Nowadays, we frequently take our timepieces’ shock protection for granted. However, shocks have long been a mechanical timekeeper’s adversary since even a light bump to the clock, such as slamming one’s arm against a table, might harm the delicate movement inside. Although many modern timepieces are durable, watchmakers occasionally assert that their models are particularly shock-resistant. How does this all affect you and your priceless (or not so priceless) timekeeper?

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    The History

    With addresses dating as far back as the 1700s, when Abraham-Louis Breguet created the pare-chute shock prevention mechanism and included it in some of his costly creations, watchmakers have been combating the issue for generations.

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    Generally speaking, watchmakers would continue their hunt for the optimal shock protection technology until 1932, when the universally compatible Incabloc system was introduced. It took some time for manufacturers to incorporate the technology into their timepieces, which is why some watches from the 1950s still don’t have any kind of shock protection.

    The Function

    Over 100 small pieces, many of which move and interact with one another, make up a typical mechanical watch movement. It’s easy to see how anything being shook free would cause the entire Rube Goldberg-style device to malfunction.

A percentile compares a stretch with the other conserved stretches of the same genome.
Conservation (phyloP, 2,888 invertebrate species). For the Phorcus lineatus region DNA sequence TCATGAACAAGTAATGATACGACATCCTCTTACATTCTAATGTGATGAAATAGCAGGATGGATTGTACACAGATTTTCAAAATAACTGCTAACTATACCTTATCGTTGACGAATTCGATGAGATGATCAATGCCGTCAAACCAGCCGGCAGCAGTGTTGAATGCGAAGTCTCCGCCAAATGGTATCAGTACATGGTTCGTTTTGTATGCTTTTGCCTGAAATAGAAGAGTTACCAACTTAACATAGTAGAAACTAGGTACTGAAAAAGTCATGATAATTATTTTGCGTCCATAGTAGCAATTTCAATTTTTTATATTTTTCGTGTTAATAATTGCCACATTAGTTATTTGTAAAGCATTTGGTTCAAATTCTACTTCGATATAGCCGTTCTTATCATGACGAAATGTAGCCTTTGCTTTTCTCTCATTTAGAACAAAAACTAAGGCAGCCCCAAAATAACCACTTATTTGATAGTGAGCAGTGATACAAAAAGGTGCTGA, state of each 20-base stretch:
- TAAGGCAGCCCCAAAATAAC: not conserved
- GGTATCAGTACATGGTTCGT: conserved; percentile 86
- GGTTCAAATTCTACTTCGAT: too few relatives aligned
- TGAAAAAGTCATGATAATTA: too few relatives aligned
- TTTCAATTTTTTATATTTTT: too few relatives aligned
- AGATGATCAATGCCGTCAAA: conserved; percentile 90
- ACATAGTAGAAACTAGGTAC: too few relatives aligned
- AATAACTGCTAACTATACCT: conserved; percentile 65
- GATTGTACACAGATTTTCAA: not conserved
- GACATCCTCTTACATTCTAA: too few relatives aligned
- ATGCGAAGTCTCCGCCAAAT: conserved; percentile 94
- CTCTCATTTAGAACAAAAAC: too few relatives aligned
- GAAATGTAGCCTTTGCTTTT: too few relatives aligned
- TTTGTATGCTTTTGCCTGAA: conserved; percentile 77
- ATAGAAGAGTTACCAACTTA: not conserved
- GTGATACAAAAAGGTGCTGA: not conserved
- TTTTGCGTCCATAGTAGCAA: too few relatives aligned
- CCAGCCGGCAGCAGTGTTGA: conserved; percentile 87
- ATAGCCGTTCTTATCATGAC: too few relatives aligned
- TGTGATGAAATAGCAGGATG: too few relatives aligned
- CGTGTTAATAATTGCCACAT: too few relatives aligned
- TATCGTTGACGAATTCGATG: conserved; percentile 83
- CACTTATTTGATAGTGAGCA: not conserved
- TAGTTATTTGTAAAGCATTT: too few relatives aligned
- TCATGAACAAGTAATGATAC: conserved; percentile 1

More precisely, each gear has a pivot at the end of an axle, also known as an arbor, that runs through the center of it. From the mainspring barrel, which is the energy source, down to the balance, which is in charge of timekeeping control, these pivots grow increasingly smaller. The pivots on the balance are exceptionally delicate and easily breakable; timepieces without shock protection would only require a light blow to tear them off.

    How It Works

    The majority of watch companies lack the necessary equipment to manufacture their own shock protection mechanisms, therefore, they instead buy them from specialized vendors. Currently, Incabloc is the leading provider of shock protection systems for mechanical watches, although there are several more options available, including Nivashoc from ETA.

    Regardless of the technology employed, all of them work in the same way, when the watch is shocked, a spring-loaded system absorbs it and permits the balance to swing freely. A jeweled bearing, a cap jewel that sits on top of the bearing, and a spring are the three primary components of the Incabloc system. The watch may move as a whole when it is shocked, absorbing the energy and preventing the balancing pivots from breaking.

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    The majority of our discussion has focused on protecting mechanical watches’ fragile regulating mechanisms, although quartz watches are by nature far more shock-resistant. They have fewer moving components, and quartz crystals, which are naturally exceedingly durable, control their timekeeping.

    Shock protection is important in watches for more reasons than just the dread of knocking or dropping them in daily life. Watchmakers have long tried to design timepieces that could withstand much more abuse than the average wearer would. This not only provides many consumers with peace of mind, but it also results in watches that may be utilized in a variety of extreme situations.

    If you are looking for mechanical watches that come with shock-resistant features, visit The Time Place boutique for more information.